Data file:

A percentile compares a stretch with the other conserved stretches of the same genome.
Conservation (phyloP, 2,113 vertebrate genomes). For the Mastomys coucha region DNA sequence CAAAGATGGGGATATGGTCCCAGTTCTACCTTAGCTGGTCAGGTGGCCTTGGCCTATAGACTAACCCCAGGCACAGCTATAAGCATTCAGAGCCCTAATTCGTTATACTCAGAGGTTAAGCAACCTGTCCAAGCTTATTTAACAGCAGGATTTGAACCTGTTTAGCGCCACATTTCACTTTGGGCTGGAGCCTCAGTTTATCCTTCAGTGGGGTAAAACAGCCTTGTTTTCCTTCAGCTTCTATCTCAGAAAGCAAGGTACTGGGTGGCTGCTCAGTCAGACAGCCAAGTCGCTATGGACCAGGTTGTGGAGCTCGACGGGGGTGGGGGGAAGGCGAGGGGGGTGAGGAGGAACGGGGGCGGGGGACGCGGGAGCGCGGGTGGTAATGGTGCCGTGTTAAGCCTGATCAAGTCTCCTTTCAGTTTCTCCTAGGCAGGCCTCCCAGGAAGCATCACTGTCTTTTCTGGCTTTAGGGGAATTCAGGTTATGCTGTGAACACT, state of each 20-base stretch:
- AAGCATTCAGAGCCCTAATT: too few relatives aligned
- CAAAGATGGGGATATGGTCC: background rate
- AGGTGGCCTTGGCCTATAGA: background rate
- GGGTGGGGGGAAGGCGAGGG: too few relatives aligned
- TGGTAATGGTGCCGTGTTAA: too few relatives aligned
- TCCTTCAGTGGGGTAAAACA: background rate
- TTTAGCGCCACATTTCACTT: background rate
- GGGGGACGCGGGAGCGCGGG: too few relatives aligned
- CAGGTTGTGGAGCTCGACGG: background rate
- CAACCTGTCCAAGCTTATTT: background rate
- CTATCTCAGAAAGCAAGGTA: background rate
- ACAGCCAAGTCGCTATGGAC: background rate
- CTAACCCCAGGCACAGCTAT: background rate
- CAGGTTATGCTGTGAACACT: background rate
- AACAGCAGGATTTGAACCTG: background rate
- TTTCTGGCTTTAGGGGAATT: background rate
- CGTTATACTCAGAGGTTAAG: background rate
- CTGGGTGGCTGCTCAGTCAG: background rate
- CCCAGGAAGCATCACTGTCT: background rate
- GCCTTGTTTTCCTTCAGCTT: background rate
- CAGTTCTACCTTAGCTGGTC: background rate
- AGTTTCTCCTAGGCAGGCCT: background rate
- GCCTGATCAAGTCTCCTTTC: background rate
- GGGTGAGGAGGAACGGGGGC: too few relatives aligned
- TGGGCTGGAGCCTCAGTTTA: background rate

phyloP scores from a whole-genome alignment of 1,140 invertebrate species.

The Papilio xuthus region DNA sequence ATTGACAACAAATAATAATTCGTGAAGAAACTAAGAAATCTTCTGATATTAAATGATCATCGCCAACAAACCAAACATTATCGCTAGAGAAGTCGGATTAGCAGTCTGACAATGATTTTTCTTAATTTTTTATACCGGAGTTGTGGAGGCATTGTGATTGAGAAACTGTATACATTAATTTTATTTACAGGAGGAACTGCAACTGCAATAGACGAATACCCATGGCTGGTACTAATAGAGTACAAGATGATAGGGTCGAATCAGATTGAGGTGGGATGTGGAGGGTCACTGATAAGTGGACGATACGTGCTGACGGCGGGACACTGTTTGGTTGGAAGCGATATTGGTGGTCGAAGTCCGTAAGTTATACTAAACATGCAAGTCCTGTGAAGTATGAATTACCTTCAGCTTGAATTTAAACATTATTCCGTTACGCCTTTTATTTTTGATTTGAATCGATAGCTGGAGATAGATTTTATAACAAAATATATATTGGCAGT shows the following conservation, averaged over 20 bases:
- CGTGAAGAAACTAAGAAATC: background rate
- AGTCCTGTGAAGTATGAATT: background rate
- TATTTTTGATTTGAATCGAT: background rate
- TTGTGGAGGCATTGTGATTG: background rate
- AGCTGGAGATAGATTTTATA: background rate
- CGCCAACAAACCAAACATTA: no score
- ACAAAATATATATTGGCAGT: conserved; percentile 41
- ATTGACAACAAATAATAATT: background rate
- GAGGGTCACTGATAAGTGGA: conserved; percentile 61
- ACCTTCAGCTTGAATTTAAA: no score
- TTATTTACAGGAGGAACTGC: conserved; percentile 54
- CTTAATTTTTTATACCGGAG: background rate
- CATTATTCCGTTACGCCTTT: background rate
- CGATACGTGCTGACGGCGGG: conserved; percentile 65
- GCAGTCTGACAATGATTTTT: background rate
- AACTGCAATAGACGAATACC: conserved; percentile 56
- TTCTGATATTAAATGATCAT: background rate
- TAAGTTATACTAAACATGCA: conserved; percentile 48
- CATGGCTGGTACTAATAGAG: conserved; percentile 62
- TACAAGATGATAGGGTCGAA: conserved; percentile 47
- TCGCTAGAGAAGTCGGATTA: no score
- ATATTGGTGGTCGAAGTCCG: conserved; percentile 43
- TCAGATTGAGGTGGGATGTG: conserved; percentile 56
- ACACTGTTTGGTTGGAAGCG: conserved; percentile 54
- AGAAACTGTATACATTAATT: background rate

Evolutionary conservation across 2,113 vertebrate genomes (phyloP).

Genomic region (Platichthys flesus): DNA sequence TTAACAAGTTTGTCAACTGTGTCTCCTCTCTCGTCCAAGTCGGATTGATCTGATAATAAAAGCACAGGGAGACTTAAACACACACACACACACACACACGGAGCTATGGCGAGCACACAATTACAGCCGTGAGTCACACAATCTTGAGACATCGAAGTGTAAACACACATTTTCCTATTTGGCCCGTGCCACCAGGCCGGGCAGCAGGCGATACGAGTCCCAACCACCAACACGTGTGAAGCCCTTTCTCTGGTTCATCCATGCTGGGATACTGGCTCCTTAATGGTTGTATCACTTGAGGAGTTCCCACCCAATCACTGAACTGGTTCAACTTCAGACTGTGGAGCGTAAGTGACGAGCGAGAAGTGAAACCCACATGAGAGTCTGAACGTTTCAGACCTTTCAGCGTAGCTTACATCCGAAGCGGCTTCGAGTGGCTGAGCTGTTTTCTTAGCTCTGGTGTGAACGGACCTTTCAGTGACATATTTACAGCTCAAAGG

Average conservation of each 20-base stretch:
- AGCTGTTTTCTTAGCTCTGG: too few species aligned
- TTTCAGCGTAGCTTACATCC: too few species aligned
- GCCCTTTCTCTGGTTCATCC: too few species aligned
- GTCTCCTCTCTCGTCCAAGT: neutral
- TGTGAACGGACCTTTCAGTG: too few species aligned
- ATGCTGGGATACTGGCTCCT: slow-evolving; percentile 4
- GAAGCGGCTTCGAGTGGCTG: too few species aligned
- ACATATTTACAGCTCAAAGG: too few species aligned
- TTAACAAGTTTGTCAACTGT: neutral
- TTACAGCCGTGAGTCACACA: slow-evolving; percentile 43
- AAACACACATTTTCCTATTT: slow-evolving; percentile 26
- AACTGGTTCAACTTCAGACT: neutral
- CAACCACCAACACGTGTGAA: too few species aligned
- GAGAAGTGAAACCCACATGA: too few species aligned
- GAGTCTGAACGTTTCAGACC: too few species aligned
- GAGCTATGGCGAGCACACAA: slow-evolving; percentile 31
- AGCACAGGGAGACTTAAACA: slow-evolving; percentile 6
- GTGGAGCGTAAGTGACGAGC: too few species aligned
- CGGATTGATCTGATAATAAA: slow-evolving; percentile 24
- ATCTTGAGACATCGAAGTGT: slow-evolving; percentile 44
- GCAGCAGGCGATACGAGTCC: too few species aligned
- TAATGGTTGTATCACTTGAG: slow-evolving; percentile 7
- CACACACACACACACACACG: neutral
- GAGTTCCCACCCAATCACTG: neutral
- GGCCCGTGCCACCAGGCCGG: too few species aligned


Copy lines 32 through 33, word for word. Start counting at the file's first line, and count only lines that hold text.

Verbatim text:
- TATTTTTGATTTGAATCGAT: background rate
- TTGTGGAGGCATTGTGATTG: background rate